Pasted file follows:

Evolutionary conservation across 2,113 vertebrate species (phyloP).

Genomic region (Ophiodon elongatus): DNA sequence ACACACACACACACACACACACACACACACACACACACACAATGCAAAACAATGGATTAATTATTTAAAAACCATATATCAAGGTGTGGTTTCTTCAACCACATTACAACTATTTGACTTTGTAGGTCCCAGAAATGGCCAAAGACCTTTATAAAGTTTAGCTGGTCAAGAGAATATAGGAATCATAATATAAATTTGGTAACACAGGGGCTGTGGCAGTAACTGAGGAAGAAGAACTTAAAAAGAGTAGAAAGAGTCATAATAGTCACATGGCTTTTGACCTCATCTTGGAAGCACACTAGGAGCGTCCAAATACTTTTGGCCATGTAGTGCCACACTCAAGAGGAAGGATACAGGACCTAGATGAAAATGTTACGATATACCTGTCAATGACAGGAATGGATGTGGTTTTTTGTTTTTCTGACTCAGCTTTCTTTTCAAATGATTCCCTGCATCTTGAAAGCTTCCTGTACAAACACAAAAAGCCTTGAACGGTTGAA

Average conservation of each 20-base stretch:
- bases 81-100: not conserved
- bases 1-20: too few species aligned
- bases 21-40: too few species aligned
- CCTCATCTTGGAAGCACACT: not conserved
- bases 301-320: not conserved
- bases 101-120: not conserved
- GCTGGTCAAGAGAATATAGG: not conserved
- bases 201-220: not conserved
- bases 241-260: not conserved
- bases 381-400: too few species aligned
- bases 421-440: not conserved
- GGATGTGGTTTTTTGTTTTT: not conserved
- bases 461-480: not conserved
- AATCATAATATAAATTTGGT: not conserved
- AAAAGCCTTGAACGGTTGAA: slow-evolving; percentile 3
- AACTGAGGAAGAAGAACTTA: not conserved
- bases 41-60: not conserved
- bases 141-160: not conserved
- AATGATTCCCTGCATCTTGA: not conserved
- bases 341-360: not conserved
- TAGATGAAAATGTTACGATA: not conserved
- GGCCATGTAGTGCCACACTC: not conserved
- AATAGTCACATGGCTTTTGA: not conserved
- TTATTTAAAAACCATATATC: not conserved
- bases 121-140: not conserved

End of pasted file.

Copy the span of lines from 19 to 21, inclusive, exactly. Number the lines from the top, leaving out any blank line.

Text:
- AACTGAGGAAGAAGAACTTA: not conserved
- bases 41-60: not conserved
- bases 141-160: not conserved